Dengue: A newly emerging viral infection in Andaman and Nicobar Islands, India

Regional Medical Research Centre (ICMR), Port Blair, Andaman and Nicobar Islands, India.
Epidemiology and Infection (Impact Factor: 2.54). 12/2011; 140(10):1920-4. DOI: 10.1017/S0950268811002500
Source: PubMed


Prior to 2009 dengue fever had not been reported in the Andaman and Nicobar archipelago. In 2009, a few patients with dengue fever-like illness were reported, some of whom tested positive for dengue antibodies. In 2010, 516 suspected cases were reported, including some with dengue haemorrhagic fever (DHF) and dengue shock syndrome (DSS); 80 (15·5%) were positive for dengue antibodies. DENV RNA was detected in five patients and PCR-based typing showed that three of these belonged to serotype 1 and two to serotype 2. This was confirmed by sequence typing. Two clones of dengue virus, one belonging to serotype 1 and the other to serotype 2 appeared to be circulating in Andaman. Emergence of severe diseases such as DHF and DSS might be due to recent introduction of a more virulent strain or because of the enhancing effect of sub-neutralizing levels of antibodies developed due to prior infections. There is a need to revise the vector-borne disease surveillance system in the islands.

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Available from: Suresh Babu B V, Jul 07, 2015
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    • "Dengue has emerged as a global health problem, as evidenced by a series of epidemics throughout the tropical, subtropical and temperate regions of the world. The WHO has reported that there are 50-100 million infections worldwide every year, now endemic in more than 100 countries and mostly affect Asia, Africa, and the Americas with Southeasern Asia [1] . The pathophysiology of dengue virus (DENV) infection is multifactorial involving complex interactions among viral and host factors. "
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    Asian Pacific Journal of Tropical Disease 01/2015; 5(1):47–50. DOI:10.1016/S2222-1808(14)60625-3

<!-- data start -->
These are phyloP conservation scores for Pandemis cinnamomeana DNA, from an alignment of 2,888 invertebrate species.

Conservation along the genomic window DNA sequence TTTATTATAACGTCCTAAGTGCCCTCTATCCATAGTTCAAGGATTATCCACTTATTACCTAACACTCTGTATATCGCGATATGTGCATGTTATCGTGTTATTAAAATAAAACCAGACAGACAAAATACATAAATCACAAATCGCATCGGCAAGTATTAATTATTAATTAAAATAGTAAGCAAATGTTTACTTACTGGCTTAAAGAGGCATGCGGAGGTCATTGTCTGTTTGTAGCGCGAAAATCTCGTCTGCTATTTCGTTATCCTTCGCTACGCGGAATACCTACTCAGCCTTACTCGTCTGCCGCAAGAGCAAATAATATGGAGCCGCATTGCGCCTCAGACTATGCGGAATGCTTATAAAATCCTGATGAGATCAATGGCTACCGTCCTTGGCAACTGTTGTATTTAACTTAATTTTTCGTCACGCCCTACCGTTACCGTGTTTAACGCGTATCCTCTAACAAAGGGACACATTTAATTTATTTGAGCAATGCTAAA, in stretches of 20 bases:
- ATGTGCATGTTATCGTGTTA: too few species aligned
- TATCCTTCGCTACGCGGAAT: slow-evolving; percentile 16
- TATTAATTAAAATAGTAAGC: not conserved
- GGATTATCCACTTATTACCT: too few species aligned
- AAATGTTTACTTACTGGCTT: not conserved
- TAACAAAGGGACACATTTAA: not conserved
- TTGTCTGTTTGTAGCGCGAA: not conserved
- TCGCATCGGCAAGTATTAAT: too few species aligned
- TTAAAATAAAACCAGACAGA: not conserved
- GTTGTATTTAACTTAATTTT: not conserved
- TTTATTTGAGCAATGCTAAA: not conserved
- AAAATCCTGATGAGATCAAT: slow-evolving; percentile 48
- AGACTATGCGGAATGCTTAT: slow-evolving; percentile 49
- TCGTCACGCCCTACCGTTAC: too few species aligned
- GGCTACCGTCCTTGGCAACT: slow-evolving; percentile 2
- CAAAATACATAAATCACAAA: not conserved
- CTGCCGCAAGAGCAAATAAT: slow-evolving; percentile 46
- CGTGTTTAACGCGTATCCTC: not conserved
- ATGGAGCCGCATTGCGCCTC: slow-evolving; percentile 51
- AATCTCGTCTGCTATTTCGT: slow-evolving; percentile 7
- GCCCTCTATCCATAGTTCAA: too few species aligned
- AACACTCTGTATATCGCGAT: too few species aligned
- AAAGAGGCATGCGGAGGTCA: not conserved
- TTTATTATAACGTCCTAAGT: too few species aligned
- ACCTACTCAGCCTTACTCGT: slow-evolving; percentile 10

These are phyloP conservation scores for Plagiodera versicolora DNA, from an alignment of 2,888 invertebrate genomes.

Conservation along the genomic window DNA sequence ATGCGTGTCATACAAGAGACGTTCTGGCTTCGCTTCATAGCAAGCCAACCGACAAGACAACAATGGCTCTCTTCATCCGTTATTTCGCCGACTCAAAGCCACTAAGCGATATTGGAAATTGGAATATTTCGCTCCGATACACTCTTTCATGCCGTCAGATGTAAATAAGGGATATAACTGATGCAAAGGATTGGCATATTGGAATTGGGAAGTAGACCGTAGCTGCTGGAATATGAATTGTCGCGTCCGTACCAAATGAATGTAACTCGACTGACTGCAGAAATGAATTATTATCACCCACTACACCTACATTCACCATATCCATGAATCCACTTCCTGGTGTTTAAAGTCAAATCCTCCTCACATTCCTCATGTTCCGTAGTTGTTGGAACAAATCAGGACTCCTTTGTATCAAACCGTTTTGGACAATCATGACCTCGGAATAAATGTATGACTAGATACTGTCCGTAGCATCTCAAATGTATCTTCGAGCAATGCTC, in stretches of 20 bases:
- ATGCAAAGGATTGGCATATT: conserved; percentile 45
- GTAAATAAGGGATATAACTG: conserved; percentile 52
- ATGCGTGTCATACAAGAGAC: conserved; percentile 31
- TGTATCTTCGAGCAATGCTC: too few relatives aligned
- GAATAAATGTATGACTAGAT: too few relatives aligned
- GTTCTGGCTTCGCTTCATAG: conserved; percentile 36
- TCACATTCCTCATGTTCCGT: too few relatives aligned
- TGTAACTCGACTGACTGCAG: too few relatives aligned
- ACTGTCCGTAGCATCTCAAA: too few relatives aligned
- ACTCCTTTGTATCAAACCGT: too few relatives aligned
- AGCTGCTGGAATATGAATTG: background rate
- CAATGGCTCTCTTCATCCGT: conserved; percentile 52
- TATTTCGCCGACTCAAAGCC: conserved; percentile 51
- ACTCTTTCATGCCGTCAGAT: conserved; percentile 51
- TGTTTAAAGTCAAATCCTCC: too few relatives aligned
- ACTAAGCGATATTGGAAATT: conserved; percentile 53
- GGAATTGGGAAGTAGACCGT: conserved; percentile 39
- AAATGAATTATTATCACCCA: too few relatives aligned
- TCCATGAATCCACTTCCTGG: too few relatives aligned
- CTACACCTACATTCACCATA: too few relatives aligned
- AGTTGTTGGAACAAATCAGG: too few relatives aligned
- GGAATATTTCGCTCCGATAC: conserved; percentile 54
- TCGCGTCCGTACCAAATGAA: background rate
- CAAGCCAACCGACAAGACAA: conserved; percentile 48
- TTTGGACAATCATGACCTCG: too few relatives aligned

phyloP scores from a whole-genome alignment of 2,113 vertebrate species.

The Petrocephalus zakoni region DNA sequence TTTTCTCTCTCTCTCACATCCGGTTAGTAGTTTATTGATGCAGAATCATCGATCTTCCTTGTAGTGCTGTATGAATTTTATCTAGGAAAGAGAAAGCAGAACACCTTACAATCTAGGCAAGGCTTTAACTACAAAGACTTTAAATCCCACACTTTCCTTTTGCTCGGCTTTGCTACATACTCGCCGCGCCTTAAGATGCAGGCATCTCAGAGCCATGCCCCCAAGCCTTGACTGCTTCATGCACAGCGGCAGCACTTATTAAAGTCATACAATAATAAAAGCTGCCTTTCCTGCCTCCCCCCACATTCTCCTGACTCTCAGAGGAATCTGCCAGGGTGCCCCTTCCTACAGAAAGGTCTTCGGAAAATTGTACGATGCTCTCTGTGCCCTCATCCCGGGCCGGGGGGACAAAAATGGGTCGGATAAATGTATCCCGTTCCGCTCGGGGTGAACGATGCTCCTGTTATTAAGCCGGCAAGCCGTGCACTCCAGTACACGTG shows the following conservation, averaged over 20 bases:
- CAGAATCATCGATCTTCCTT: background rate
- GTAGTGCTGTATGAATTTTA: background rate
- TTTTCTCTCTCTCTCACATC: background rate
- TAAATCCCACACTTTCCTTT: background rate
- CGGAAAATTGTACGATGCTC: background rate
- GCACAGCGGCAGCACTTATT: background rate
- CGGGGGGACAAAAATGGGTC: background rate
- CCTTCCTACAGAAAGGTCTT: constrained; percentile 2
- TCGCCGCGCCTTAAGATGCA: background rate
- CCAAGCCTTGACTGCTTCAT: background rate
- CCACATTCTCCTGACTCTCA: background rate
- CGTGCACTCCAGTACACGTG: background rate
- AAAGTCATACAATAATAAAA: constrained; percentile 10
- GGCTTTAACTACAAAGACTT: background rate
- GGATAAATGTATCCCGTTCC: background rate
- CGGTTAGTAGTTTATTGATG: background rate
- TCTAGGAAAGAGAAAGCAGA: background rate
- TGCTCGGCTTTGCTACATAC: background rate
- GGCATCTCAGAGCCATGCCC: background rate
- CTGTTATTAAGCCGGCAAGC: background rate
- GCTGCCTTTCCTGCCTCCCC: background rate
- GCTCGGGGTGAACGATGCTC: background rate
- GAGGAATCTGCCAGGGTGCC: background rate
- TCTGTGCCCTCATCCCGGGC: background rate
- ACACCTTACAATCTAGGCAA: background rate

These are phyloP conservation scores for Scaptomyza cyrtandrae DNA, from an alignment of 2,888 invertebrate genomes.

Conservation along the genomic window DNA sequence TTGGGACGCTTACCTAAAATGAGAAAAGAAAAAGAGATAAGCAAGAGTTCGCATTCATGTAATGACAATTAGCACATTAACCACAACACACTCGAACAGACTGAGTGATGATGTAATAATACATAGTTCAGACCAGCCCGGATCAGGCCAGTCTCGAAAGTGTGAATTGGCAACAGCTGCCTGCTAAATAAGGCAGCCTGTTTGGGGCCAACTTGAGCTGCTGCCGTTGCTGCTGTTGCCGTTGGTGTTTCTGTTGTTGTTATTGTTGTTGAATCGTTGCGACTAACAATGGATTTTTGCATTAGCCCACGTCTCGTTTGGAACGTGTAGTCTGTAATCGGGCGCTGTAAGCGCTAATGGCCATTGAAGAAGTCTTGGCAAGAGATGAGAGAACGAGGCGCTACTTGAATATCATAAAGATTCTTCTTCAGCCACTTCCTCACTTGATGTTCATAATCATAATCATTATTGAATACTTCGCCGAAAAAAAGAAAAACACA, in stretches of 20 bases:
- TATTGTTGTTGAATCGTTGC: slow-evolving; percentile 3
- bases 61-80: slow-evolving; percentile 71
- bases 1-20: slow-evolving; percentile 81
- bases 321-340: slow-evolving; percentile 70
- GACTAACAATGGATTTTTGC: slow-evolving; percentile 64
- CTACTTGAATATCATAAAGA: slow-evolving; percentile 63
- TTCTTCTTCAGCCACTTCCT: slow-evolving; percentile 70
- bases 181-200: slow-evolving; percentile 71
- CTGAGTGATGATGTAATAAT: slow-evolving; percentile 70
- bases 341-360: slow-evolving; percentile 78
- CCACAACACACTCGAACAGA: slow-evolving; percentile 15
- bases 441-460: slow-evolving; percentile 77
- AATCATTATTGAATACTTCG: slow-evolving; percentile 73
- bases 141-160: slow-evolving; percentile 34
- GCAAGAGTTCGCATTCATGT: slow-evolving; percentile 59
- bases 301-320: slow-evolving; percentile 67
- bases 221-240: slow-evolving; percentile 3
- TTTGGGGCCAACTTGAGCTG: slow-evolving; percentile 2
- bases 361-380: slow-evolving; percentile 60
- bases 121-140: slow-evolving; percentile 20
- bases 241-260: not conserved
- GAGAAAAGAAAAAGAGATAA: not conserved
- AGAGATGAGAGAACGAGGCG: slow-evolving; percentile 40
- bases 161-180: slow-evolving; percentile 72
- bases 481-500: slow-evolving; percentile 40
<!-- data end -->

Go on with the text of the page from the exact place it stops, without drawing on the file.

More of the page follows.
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    ABSTRACT: Arboviral infections, viz. dengue and chikungunya are prevalent in the Andaman & Nicobar Islands. During post-tsunami developmental activities, large plastic tanks were provided to the native, Nicobarese tribal households of Car Nicobar Island, to store water for domestic use. These tanks form an ideal breeding source for mosquitoes, especially the vectors of dengue/chikungunya viruses, and few cases of IgM ELISA positives for these infections were identified from this island. In view of this scenario, a survey was carried out to determine the prevalence of these mosquito vectors. Ten randomly selected clusters (neighborhoods with 50 houses each) were surveyed. Each household was inspected for the water holding receptacles. This was the first attempt to determine the prevalence and distribution of the vectors of dengue/chikungunya virus in this Island, against the backdrop of various post tsunami rehabilitation and developmental activities. The stegomyia indices with respect to houses and containers were high during the winter and post-monsoon periods (House Index and Container Index were 69.40 and 46.41 in winter, while 54.40 and 39.49 in post-monsoon). Large plastic tanks (500–1000 l capacity) recorded the highest Breteau Index during all the four seasons. This habitat was observed to support four mosquito species, of which 52% constituted Aedes albopictus. The pupae/person index ranged from 0 to 0.2946. A community-based control approach with multiple stakeholders is envisaged to prevent the vector breeding. This approach would be feasible and effective, with active participation of the tribal chieftain along with village headmen.
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